When Grandpa Was A Boy, Were There Any Dinosaurs?

When Grandpa Was a Boy, Were There Any Dinosaurs?

A Popular History of the 20th Century

Cody’s Final Flight

1913: Residents of Farnborough who gazed overhead on the morning of 7 August will have spotted Samuel Cody’s latest flying machine trundling across the sky. In 1908 “Colonel” Cody had been the first, or one of the first, to achieve powered flight in Britain, and since then his aeroplanes had become a familiar sight above the Hampshire town. On that particular August morning, people may have noticed his biplane, and then turned away and gone on with their ordinary lives. But if they had stood and watched, they would have seen Cody’s machine suddenly buckle and break apart, fabric and wooden struts flutter down and, among the debris, in his white coat and cap, the figure of the “Colonel” tumbling towards a fatal impact with the hard earth.

Source: Garry Jenkins, ‘Colonel’ Cody and the Flying Cathedral: The Adventures of the Cowboy Who Conquered Britain’s Skies (1999), pp. 253–5

“Best For Health”

1912: Only an advertising agency, I suspect, would have the gall to extract data from an article in The Lancet entitled “The toxic factor in tobacco” and include it in an advertisement for pipe tobacco that proclaimed “CRAVEN Mixture as the best for health”.

Source: Kate Parker, What the Doctor Smokes (2007), p. 35

Canals On Mars

1911: The Suez Canal had opened 40 years earlier and construction of the Panama Canal was well advanced. But were the inhabitants of Mars building canals that were far more impressive than anything on Earth? The amateur astronomer Percival Lowell thought so. On 27 August, The New York Times ran a story on his astronomical observations and theories under the headline:
MARTIANS BUILD TWO IMMENSE CANALS IN TWO YEARS

Source: The New York Times, 27 August 1911

Why Whiteness?

W.E.B. du Bois, photographed in 1918 by Cornelius Battey

1910: The black American essayist W.E.B. du Bois exposed the absurdity of white racism with a simple piercing question: “What on earth is whiteness that one should so desire it?”

Source: W.E. Burghardt du Bois, Darkwater: Voices from Within the Veil (1920), pp. 29–30

Pie In The Face

Cross-eyed actor Ben Turpin, photographed in 1921

1909: Mr. Flip featured the first cinematic use of an important item in the slapstick comedian’s arsenal: the pie in the face. The cross-eyed actor Ben Turpin spent the entire film pestering young female workers, but a waitress got her own back by rubbing a pie in her tormentor’s face.

Source: https://hubpages.com/education/
The-Cultural-Evolution-of-Pie-in-the-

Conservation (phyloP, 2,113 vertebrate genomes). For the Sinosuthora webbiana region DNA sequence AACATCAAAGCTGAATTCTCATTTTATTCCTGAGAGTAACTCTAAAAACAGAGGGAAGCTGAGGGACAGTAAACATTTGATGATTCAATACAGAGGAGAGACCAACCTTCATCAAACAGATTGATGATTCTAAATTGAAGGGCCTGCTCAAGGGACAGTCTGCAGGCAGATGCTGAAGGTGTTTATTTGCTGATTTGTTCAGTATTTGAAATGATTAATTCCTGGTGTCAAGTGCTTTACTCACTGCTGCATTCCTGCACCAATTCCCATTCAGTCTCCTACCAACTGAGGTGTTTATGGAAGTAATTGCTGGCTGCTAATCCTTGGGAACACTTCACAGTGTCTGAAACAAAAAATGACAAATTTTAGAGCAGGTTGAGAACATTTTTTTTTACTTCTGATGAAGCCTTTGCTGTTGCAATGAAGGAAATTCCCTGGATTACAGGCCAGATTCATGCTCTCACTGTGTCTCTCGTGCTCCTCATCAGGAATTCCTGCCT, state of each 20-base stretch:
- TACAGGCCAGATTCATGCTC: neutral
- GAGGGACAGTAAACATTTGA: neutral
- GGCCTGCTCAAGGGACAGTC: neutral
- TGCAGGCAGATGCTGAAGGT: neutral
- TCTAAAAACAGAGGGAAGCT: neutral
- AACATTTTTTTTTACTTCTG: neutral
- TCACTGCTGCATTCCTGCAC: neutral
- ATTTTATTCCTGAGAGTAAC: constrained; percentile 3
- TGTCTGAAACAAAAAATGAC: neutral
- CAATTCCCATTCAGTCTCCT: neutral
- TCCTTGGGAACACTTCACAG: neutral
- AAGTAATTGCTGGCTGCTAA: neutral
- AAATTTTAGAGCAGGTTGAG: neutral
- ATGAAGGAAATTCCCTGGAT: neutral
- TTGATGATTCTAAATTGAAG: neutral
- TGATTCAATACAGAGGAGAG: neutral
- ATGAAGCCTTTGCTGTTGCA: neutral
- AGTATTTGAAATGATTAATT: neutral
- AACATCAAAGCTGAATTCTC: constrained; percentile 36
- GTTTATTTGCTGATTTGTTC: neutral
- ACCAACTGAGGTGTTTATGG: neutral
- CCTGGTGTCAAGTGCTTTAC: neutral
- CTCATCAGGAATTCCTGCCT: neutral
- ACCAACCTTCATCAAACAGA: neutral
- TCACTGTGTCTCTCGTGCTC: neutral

Face-or-Pieing

Anthropomorphism

1908: The Times Literary Supplement review of Kenneth Grahame’s The Wind in the Willows doubted whether a mole would whitewash his house, a water rat sail a skiff or a toad become a rabid motorist. “As a contribution to natural history,” the reviewer observed, “the work is negligible.”

Source: The Times Literary Supplement, 22 October 1908

Pavlovian Pedantry

Ivan Pavlov depicted on a 1969 Soviet postage stamp

1906: Pardon the pedantry, but Ivan Pavlov used a buzzer, not a bell, to stimulate salivation in laboratory dogs. The popular notion that the Russian physiologist rang a bell appears to have originated from the mistranslation of a speech in The Lancet.

Source: Daniel P. Todes, Ivan Pavlov: A Russian Life in Science (2014), pp. 1, 287, 315, 492, 764, 766–7

Freudian Quip

1905: Two examples from Sigmund Freud’s The Joke and Its Relation to the Unconscious:

A physician visits a sick woman. As he’s leaving, he shakes his head and says to the woman’s husband: “I don’t like the look of your wife.”

The husband agrees: “I haven’t liked the look of her for a long time.”

Here is another joke, which Freud considered “rather coarse-grained”:

Two Jews are talking about bathing. One says to the other: “I take a bath every year, whether I need it or not.”

Source: Sigmund Freud, The Joke and Its Relation to the Unconscious (2002), pp. 30, 62

Unit Of Time

1904: On 31 March, a British military expedition advancing into southern Tibet clashed with a ragtag defence force near the village of Guru. Tibetan muskets were no match for Maxim machine guns, and amulets offered no protection against shrapnel. “A hail of bullets came down on us,” wrote one of the defenders. “The sound of firing continued for the length of time it would take six successive cups of hot tea to cool.” In that brief time, 628 Tibetans were killed and 222 wounded.

Source: Patrick French, Younghusband: The Last Great Imperial Adventurer (1994), pp. 221, 224

Chicago Conflagration

1903: One month after it opened to great fanfare, the Iroquois Theatre in Chicago was gutted by fire. A floodlight ignited drapery during an afternoon performance of Mr. Bluebeard. The fire curtain at the front of the stage was probably not fireproof, and anyway, it got stuck. Theatre staff dithered; the audience panicked; emergency doors jammed. Result: 602 members of the audience died, many of them children. Burned, trampled, suffocated.

Carl Prinzler, a hardware salesman, had a ticket for the show, but cancelled at the last minute. The one benefit to emerge from the disaster was that Prinzler and two colleagues devised a panic-release bar for emergency exit doors.

Source: Joanna Bourke, Fear: A Cultural History (2005), pp. 51–2, 58

Window Envelope

1901: Americus Callahan of Chicago filed a patent application for an “envelop” with “a section of transparent material” covering a hole cut in the front “through which the sending address upon the inclosure may be readily observed”. In other words, a window envelope.

Source: www.freepatentsonline.com/
701839.pdf

Racist Vitriol

1900: An outbreak of plague in the Chinatown district of San Francisco was seized on by Organized Labor as an excuse to print racist vitriol. “The almond-eyed Mongolian is watching for his opportunity,” the journal warned its readers, “waiting to assassinate you.”